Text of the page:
Faithfulness in Internet Algorithms

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Faithfulness in Internet Algorithms

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dc.contributor.author Shneidman, Jeffrey
dc.contributor.author Parkes, David C.
dc.contributor.author Massoulie, Laurent
dc.date.accessioned 2010-05-03T17:00:36Z
dc.date.issued 2004
dc.identifier.citation Shneidman, Jeffrey, David C. Parkes, and Laurent Massoulie. 2004. Faithfulness in internet algorithms. In Proceedings of the ACM SIGCOMM workshop on practice and theory of incentives in networked systems: September 3, 2004, Portland, Oregon, ed. D. Katabi, R. Sami, ACM Digital Library, Association for Computing Machinery, and Special Interest Group on Data Communications, 220-227. New York, N.Y.: ACM Press. http://portal.acm.org/toc.cfm?id=1016527. en_US
dc.identifier.isbn 1-58113-942-9 en_US
dc.identifier.uri http://nrs.harvard.edu/urn-3:HUL.InstRepos:4045846
dc.description.abstract Proving or disproving faithfulness (a property describing robustness to rational manipulation in action as well as information revelation) is an appealing goal when reasoning about distributed systems containing rational participants. Recent work formalizes the notion of faithfulness and its foundation properties, and presents a general proof technique in the course of proving the ex post Nash faithfulness of a theoretical routing problem [11].In this paper, we use a less formal approach and take some first steps in faithfulness analysis for existing algorithms running on the Internet. To this end, we consider the expected faithfulness of BitTorrent, a popular file download system, and show how manual backtracing (similar to the the ideas behind program slicing [22]) can be used to find rational manipulation problems. Although this primitive technique has serious drawbacks, it can be useful in disproving faithfulness.Building provably faithful Internet protocols and their corresponding specifications can be quite difficult depending on the system knowledge assumptions and problem complexity. We present some of the open problems that are associated with these challenges. en_US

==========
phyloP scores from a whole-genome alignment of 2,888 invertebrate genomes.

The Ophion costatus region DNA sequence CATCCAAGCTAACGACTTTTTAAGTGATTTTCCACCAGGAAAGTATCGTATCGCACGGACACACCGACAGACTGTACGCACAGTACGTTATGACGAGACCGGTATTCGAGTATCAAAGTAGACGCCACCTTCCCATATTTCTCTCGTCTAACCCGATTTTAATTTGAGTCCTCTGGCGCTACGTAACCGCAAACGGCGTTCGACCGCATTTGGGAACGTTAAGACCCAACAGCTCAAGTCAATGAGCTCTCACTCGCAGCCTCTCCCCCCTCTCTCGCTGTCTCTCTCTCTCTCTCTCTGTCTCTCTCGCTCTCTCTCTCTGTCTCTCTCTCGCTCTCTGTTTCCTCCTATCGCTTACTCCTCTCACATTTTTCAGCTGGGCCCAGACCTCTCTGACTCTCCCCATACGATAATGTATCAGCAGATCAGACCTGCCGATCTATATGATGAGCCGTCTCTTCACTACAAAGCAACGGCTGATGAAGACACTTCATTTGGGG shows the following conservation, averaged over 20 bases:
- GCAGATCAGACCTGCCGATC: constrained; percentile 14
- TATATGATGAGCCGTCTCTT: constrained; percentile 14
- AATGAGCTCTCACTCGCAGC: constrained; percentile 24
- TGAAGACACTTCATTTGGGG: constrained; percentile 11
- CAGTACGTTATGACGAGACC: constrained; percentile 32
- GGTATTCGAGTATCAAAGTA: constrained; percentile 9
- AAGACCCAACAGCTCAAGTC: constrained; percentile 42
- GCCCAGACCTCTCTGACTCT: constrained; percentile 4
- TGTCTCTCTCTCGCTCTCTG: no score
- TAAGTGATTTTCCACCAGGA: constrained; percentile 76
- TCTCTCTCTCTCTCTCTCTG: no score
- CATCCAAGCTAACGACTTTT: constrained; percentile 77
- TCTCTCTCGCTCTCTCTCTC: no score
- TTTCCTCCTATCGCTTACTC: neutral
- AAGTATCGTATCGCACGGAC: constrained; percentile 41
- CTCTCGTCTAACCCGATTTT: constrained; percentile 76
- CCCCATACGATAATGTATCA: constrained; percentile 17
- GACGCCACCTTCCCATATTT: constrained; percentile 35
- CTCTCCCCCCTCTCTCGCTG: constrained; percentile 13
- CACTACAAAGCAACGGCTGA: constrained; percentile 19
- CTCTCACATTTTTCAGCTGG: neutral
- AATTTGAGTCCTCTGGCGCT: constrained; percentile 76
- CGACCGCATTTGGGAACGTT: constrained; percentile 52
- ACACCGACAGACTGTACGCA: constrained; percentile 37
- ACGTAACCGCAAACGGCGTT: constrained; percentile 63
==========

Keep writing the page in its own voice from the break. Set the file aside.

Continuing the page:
dc.description.sponsorship Engineering and Applied Sciences en_US
dc.language.iso en_US en_US
dc.publisher Association for Computing Machinery en_US
dc.relation.isversionof doi:10.1145/1016527.1016537 en_US
dc.relation.hasversion http://www.eecs.harvard.edu/econcs/pubs/pins04.pdf en_US
dash.license LAA
dc.subject backtracing en_US
dc.subject computational failure models en_US
dc.subject computational mechanism design en_US
dc.subject distributed algorithmic mechanism design en_US
dc.subject faithfulness en_US
dc.subject program slicing en_US
dc.subject rational failure en_US
dc.subject rational manipulation en_US
dc.title Faithfulness in Internet Algorithms en_US
dc.type Other en_US
dc.description.version Accepted Manuscript en_US
dash.depositing.author Parkes, David C.
dc.date.available 2010-05-03T17:00:36Z

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  • FAS Scholarly Articles [6948]
    Peer reviewed scholarly articles from the Faculty of Arts and Sciences of Harvard University

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